Salute to Veterans: 'Welcome Back' coins touch veterans' hearts
(The following story appeared in Pamplin Media Group's special section, "A Salute to Veterans." The full section can be read at https://pamplinveterans.com/pamplin-veterans-main/)
Vietnam veteran Paul Maidel wants to make sure that all veterans are honored with something special for their time in the U.S. military.
To that end, Maidel — who belongs to VFW Post 3452 in Tualatin — makes sure that when he meets a fellow veteran, he can share a "Welcome Home" challenge coin with them, paying tribute to their time in the armed services.
"I don't only give them a coin, I give them a set of military can openers … which most military people that were in the service in Korea and Vietnam can relate to," said Mandel, a Tualatin resident.
But he doesn't stop there, also giving them a clamshell case to carry it in and a clear plastic cover to display on a mantle, reminding them "they served their country."
Maidel's own story began on Sept. 1, 1965, when he paid a trip to a recruiting office in California and got pulled in different directions regarding what his specialty — or military branch, for that matter — should be.
A U.S. Army Security Agency recruiter wanted him to work for the National Security Agency, while a regular Army recruiter wanted him to go to officer candidate school. Meanwhile, the Marines wanted him to join them and go to the University of Southern California to become a marine biologist.
"I figured out if I flunk out of the Marines, I'm going to be in Vietnam until I'm dead," he said. "I decided (going) into the NSA was the best thing to do."
He ended up serving in the agency in Thailand from June of 1966 to June the following year and later spent six months in Japan.
Then came his next stop.
"I volunteered for Vietnam and NSA needed radio intercept operators and direction finders so badly in Vietnam that I was there the next week," he said of the tour which landed him in Southeast Asia for a year beginning in November 1967.
Two month later, the Tet Offensive — the largest military campaign of the war that saw Viet Cong and the North Vietnamese forces attack military and civilian centers in South Vietnam — got underway.
"I remember I almost got killed a number of times," he said. "I got shot (at) by a sniper one night (and) my room was blown up several times with rockets and mortars."
He said at one point after his first four years of active duty, he went back to Long Beach, California, grew his hair long, reconnected with high school buddies and entered the hippie culture of the time, something he said he now regrets.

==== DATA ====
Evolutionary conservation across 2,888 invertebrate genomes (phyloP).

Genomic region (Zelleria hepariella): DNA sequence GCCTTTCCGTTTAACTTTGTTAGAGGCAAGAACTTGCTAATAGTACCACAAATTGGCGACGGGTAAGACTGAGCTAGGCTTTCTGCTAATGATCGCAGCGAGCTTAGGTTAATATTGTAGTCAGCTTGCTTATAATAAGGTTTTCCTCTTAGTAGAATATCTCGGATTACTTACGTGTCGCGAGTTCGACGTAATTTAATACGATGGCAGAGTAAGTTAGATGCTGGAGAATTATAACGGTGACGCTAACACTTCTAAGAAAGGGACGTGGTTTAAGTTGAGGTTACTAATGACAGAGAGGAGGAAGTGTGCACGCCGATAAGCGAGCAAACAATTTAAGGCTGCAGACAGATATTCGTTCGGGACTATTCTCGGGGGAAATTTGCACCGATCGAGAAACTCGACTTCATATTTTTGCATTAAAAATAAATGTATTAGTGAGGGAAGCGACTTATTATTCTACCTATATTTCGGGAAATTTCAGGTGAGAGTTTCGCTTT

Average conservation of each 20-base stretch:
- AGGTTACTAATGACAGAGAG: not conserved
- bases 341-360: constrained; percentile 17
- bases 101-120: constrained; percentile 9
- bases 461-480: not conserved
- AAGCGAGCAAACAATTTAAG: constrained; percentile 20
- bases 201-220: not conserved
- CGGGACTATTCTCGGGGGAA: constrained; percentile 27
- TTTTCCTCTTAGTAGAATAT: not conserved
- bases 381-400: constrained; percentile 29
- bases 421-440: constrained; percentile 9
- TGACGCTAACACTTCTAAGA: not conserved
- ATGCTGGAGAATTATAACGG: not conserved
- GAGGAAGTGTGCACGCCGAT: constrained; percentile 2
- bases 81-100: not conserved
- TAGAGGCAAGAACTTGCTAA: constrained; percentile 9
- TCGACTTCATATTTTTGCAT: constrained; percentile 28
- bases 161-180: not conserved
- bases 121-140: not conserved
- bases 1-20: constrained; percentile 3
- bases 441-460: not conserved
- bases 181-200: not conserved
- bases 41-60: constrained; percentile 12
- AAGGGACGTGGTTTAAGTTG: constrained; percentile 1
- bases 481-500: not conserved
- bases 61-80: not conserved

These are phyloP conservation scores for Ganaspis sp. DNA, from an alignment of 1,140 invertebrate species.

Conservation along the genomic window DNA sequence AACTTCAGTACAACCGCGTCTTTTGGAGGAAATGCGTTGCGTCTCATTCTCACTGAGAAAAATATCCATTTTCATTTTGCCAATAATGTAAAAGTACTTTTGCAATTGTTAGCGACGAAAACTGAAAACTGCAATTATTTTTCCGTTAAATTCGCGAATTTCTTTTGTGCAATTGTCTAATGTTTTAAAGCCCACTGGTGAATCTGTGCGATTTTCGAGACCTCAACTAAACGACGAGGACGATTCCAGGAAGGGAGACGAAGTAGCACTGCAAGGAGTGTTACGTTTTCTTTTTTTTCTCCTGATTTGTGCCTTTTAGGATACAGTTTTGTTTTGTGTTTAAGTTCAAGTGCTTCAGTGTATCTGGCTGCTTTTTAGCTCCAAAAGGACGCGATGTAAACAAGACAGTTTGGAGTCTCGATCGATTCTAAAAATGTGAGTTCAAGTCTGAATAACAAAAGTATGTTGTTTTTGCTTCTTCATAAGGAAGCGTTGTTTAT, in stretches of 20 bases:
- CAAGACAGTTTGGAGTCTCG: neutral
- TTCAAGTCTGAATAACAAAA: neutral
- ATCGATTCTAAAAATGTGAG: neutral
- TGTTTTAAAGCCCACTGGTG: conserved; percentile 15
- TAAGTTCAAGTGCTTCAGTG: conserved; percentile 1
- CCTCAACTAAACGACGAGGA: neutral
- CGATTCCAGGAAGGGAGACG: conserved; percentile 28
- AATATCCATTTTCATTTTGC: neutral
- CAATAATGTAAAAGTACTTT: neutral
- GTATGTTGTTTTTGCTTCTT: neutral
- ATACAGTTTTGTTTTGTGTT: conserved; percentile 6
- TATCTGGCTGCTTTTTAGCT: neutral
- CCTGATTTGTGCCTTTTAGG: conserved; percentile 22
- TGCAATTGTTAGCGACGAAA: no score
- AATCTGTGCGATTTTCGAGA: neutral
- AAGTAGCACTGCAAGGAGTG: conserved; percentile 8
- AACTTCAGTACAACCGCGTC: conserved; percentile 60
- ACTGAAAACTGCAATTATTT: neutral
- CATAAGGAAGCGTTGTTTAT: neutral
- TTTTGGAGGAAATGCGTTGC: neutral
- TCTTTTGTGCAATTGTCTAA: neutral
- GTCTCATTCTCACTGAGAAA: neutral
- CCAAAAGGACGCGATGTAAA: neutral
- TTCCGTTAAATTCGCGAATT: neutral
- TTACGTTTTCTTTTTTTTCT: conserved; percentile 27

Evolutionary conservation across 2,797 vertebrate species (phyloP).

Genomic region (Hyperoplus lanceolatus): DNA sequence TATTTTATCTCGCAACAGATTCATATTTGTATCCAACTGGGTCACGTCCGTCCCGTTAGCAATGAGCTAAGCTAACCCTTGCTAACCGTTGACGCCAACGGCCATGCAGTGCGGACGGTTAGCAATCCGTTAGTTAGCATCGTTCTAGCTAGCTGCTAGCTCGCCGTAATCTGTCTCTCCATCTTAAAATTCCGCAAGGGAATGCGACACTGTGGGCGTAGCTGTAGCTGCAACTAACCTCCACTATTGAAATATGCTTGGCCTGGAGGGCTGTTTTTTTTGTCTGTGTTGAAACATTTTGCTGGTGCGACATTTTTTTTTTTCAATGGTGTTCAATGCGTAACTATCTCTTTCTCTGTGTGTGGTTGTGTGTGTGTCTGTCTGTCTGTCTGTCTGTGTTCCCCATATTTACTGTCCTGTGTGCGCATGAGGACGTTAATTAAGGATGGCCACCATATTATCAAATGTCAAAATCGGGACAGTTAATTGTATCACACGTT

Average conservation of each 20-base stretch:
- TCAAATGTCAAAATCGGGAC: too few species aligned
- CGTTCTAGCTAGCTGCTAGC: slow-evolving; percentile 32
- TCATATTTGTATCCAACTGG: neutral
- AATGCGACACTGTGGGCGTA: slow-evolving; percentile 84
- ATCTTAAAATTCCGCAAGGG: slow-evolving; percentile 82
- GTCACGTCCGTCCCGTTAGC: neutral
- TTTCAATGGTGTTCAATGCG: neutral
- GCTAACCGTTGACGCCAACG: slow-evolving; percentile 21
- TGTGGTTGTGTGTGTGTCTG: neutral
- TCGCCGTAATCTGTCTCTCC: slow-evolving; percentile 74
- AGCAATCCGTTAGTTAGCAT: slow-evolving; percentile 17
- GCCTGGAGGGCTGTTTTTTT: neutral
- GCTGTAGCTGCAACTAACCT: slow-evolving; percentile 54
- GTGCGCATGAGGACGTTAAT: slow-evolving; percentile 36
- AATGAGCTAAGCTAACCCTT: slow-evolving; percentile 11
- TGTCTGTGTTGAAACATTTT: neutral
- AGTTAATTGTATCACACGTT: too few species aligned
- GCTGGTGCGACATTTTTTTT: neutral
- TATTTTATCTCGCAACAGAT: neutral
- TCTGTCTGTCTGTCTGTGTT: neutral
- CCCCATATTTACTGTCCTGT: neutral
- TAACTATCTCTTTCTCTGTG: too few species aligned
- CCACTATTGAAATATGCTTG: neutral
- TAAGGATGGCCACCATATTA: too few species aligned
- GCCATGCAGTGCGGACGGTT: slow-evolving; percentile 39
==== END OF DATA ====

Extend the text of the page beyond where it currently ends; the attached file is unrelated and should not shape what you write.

Later, he would teach radio code and met his wife from Medford. The two were together for almost 17 years.
"I did a lot of interesting work I couldn't talk about for 40 years. It was all top secret/classified but now it's unclassified stuff," he said.
Becoming a legal clerk in 1974, he then spent almost 16 years as a legal specialist for the Judge Advocate General's Corps (a branch of the service involved with military justice and military law), the last nine years of his career as a senior legal non-commissioned officer until retiring in 1989.
After retiring, he worked for the U.S. Postal Service as both a letter carrier and letter handler in the agency's downtown Portland office.
Maidel said welcoming back ceremonies are important to veterans, and in recent years, he has headed up the Welcome Home Coin Project, which was founded in 2011 by the late Francis Betz of Beaverton VFW Post 4617.
When Maidel took over the project and brought it to the Tualatin VFW, he had two more coins struck, one saying, "Welcome Home Vietnam Veteran," and another saying "Welcome Home U.S. Combat Veteran." He began presenting them to veterans in 2018.
So important are those coins that Maidel carries at least one Vietnam coin with him at all times in case he encounters a veteran at a supermarket or somewhere else.
"First I read the 'Band of Brothers' poem from 'Henry V,' and then I read a script that specifically focuses on the purpose of the coin and the person," he said about the 3,000 to 4,000 coins he's distributed over the years.
"Usually they get choked up," Maidel said about presenting coins to veterans. "Some of them even cry."
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